Absolutely. I didn’t know there was an institution like Mukti Bhavan; I thought people would individually go check in to some hotel by themselves. I have heard the phrase,”Kashi mein jaake marenge.” But I didn’t know about the existence of an established institution where one spends 15 days… A friend, who has also directed me, forwarded the text from the film’s producer telling me that this is the story, this is the director’s profile, that the director’s first film was in the Best Short Film category at Venice, that he is 24 and that he is making a film about death. I said, “Wow!” This was an amazing combination. Without reading the script, I said yes. And when I read the script, it was way more than I had expected. One doesn’t get to do such unusual stories. After stories written by great writers like Shakespeare, Kafka and Tolstoy, which I’m used to permorning in theatre, quite often the scripts I get are not what I’d like to be a part of.

When I met Shubhi, I asked him, “How old are you?” He said 24, and mentioned that he wrote the script when he was 23. “How old are you actually?” I asked him this several times even during the course of the shoot, because when I was 23-24, I was only thinking about girls, not about death (laughs). It is humbling to see someone talking about the philosophy of death at 24.  Shubhi has probably come to an understanding about relationships. Actually, his film is more about life than death. Death is there, it is inevitable, but the film tells us that we better get a grip on our lives.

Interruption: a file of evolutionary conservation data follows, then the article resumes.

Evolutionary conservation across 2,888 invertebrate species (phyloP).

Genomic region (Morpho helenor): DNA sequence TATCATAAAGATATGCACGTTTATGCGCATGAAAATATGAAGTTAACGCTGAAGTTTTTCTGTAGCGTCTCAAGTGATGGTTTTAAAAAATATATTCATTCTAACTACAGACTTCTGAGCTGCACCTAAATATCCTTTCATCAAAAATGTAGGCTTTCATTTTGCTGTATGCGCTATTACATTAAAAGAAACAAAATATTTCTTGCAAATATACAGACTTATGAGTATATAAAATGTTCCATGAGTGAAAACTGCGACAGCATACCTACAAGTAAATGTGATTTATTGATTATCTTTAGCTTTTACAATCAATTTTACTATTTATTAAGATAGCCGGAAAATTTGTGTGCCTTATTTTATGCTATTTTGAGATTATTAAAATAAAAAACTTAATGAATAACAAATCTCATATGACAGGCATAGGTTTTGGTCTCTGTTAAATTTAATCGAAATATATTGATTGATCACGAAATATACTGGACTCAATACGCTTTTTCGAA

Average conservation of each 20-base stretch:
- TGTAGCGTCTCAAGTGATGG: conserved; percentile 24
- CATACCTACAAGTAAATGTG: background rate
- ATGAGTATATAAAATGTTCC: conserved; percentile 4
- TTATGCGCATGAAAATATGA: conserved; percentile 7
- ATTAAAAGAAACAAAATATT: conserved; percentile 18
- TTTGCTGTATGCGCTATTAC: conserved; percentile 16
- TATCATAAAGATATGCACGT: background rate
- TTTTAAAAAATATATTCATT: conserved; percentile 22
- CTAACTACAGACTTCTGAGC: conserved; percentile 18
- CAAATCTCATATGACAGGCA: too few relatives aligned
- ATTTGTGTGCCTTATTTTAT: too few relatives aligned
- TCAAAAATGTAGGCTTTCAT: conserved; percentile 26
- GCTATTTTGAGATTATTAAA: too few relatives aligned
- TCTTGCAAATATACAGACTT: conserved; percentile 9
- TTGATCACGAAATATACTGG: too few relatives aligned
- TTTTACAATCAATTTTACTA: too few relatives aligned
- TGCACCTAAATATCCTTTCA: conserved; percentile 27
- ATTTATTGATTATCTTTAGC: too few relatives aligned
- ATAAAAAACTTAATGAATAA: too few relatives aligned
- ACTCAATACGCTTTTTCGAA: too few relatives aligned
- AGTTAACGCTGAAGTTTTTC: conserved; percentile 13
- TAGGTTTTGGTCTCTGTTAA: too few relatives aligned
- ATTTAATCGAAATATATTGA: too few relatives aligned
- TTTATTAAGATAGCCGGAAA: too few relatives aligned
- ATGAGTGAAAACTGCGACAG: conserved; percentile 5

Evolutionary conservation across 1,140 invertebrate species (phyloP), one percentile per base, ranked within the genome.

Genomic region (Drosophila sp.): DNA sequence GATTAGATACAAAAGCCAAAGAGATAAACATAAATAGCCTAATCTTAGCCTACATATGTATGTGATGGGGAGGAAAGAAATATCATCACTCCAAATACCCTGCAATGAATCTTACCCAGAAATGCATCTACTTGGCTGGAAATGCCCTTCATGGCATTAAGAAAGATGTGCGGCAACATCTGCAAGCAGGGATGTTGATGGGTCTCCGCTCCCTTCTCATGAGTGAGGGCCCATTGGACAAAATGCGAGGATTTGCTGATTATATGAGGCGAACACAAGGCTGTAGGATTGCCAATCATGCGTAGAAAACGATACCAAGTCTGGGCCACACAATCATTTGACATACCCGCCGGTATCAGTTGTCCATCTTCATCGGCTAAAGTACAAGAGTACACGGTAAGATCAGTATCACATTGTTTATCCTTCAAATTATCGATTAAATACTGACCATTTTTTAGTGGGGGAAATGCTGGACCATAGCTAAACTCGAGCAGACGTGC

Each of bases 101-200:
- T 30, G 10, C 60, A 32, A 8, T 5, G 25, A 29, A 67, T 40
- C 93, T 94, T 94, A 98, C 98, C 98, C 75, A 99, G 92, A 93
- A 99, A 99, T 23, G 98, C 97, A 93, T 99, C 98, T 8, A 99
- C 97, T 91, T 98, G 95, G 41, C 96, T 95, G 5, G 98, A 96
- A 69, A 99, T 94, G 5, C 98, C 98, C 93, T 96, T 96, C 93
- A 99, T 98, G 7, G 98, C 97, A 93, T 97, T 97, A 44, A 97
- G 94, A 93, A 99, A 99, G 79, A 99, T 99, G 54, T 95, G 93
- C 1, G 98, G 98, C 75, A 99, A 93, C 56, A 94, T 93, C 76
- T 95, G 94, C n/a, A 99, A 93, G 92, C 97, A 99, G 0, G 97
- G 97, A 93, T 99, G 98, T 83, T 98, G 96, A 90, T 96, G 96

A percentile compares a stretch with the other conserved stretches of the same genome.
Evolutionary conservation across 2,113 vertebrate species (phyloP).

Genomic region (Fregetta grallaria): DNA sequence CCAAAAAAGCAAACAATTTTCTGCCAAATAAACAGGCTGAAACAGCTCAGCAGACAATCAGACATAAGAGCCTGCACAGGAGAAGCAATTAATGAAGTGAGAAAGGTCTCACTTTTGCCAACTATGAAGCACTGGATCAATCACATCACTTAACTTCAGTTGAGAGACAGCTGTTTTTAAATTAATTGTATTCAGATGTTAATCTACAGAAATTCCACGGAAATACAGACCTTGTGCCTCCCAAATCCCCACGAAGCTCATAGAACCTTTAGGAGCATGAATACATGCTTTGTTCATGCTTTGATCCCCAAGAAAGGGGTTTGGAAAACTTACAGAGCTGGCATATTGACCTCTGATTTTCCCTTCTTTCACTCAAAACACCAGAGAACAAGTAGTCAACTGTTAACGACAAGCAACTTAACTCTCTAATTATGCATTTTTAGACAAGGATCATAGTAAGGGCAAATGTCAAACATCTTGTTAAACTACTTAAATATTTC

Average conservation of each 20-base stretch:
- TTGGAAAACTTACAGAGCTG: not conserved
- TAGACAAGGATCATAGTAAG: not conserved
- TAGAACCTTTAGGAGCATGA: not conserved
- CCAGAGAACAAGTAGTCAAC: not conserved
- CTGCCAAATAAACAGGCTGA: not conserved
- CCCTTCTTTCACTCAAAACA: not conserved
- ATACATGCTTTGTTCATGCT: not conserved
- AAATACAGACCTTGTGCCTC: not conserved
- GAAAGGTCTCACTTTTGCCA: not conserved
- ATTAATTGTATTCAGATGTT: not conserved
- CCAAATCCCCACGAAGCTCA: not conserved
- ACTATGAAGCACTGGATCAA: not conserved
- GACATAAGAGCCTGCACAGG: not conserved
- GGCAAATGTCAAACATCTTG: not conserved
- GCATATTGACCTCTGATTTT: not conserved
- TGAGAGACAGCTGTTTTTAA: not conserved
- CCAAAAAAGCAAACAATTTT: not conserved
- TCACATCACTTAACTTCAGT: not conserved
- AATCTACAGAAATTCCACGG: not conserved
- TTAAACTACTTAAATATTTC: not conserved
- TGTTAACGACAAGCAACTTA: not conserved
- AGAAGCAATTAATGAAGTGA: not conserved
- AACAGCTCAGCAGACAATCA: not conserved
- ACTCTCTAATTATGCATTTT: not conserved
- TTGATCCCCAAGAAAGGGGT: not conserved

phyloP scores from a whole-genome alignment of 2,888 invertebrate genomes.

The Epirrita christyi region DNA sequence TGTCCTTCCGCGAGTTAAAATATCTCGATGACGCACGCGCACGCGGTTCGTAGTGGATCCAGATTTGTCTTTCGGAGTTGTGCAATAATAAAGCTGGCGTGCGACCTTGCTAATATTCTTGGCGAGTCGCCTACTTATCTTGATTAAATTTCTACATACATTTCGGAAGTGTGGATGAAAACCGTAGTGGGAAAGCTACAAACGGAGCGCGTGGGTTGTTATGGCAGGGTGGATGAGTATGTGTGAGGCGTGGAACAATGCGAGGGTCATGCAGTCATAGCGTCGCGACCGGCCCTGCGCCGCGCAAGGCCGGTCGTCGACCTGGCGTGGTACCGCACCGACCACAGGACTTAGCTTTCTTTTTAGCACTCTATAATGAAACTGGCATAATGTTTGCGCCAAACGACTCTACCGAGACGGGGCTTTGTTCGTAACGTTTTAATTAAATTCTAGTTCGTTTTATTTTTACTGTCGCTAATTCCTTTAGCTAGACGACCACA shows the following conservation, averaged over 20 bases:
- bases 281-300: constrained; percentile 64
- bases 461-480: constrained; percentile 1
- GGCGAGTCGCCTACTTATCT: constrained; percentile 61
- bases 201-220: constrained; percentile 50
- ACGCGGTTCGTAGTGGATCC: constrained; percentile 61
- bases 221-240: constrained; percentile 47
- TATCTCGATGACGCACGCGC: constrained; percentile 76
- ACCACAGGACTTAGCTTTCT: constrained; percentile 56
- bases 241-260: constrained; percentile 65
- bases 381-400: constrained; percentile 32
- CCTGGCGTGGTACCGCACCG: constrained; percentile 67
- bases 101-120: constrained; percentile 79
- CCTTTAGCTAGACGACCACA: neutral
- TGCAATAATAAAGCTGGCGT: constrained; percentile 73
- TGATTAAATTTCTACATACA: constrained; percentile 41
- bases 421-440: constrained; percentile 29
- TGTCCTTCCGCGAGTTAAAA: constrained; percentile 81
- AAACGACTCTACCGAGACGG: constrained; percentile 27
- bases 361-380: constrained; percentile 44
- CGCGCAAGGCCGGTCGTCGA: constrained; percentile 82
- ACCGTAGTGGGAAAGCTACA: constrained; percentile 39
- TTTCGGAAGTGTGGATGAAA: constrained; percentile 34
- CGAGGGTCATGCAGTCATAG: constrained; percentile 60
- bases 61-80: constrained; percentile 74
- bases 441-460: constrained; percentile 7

The film is also quite light-hearted, despite dealing with a sombre issue.

I saw the fun, the wit, the humour and lightness of the film, which did not reduce the depth and gravity of the situation. All of us are senior actors, and the way Shubhi dealt with us was a lesson for me in humility. That quality is also reflected in the film. I consider myself very lucky to be cast in these kind of films, which I think are the future of Indian cinema in a sense. These films are away from the unnecessary gloss and glitter. I have nothing against that kind of cinema, just that there should be space for films that deal with in-depth issues which are sensitive, important and relevant. It need not give out a message; it can be pure entertainment as well.